Made-in-Vietnam Timbits Will Taste the Same Says Harper as TPP Deal Inked

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OTTAWA — Prime Minister Stephen Harper went live on an Ottawa radio station this morning to reassure Canadians that Timbits made in Vietnam, flash-frozen, and then shipped to Canada will taste exactly the same.

The unusual move by Harper to give a live interview comes on the heels of the Prime Minister announcing he has granted his approval to the sweeping Trans-Pacific Partnership (TPP).

“Friends. We’re talking about little deep-fried balls of dough here,” Harper told 105.3 Kiss FM’s morning hosts Carter Brown and Sandra Plagakis.

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“It doesn’t matter if Timbits are made in Canada or not — I ate a half-dozen chocolate glazed bits from Hanoi for breakfast this morning and they didn’t taste foreign to me.”

“The TPP is a fantastic deal for our new Canada. We had to give up a few things here and there but, hey, we’re now playing in the big leagues of global trade.”

National polls continue to show that most Canadians have “no bloody idea” what the TPP is with more than 80% saying all they know about the binding trade deal is that it’s a secret. Despite little or no understanding of the TPP, more than 34% of people polled say they will support “whatever the heck it is” if Mr. Harper says it’s good for them.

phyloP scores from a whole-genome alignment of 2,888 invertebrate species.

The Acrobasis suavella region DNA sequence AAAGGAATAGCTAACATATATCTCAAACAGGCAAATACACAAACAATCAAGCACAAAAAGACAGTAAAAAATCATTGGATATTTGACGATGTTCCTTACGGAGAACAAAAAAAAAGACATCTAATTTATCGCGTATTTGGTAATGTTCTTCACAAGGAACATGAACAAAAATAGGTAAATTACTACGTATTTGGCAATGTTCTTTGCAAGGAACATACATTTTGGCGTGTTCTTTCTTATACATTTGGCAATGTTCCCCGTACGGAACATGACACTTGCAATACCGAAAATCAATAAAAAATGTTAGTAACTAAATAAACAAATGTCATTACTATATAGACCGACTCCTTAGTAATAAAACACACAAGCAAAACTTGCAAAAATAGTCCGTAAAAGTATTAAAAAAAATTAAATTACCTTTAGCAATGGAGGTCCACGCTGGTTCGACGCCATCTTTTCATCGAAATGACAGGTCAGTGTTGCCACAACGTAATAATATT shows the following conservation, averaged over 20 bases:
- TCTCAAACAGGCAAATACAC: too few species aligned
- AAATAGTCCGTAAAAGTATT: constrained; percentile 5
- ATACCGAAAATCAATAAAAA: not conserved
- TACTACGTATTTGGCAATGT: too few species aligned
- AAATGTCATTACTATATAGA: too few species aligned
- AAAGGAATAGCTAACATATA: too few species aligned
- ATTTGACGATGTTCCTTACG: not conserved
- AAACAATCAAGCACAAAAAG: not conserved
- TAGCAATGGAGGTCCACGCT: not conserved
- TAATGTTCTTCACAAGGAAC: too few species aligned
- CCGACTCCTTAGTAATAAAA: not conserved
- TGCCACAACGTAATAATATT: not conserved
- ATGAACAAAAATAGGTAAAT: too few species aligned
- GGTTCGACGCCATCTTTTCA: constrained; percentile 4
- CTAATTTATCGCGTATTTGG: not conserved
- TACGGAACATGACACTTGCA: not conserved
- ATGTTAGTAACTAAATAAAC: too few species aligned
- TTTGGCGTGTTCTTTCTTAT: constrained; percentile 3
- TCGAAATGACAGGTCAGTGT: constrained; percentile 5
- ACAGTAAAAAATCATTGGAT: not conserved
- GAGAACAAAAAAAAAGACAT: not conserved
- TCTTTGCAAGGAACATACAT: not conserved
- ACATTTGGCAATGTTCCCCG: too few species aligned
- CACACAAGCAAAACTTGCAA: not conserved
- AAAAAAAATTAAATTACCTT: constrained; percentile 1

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The TPP is being put into law by 12 countries: Australia, Brunei, Canada, Chile, Japan, Malaysia, Mexico, New Zealand, Peru, Singapore, the United States, and Vietnam. The Philippines was denied membership in the group largely because they don’t have anything any country wants.

Most of Canada’s biggest corporations and all multi-national companies operating in the country have welcomed the TPP agreement with one coal company FedEx-ing “TPP is Good for Me” t-shirts to their shareholders.

“Our auto industry workers will be re-energized by exciting new competition,” Harper told Carter and Sandra.

“And Canadians will see exotic new dairy products on their grocery shelves.”

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“Sure, there will be some minor, minor, minor increases in the cost of prescription and over-the-counter drugs, and maybe the loss of a few jobs and some manufacturing companies but opening our borders is what’s best for real Canadians.

“But the world is still a dangerous place,” added Harper over his shoulder as he left the Ottawa radio station studio.

Early public reaction to the TPP agreement has been largely non-existent according to social media tracking but the Ottawa Citizen is reporting that “up to a dozen protesters” pelted Harper’s government limo with Timbits and sausage Breakfast Sandwiches as it left the Kiss FM parking lot this morning.

Stu Wright
Reportering for The Lapine

 

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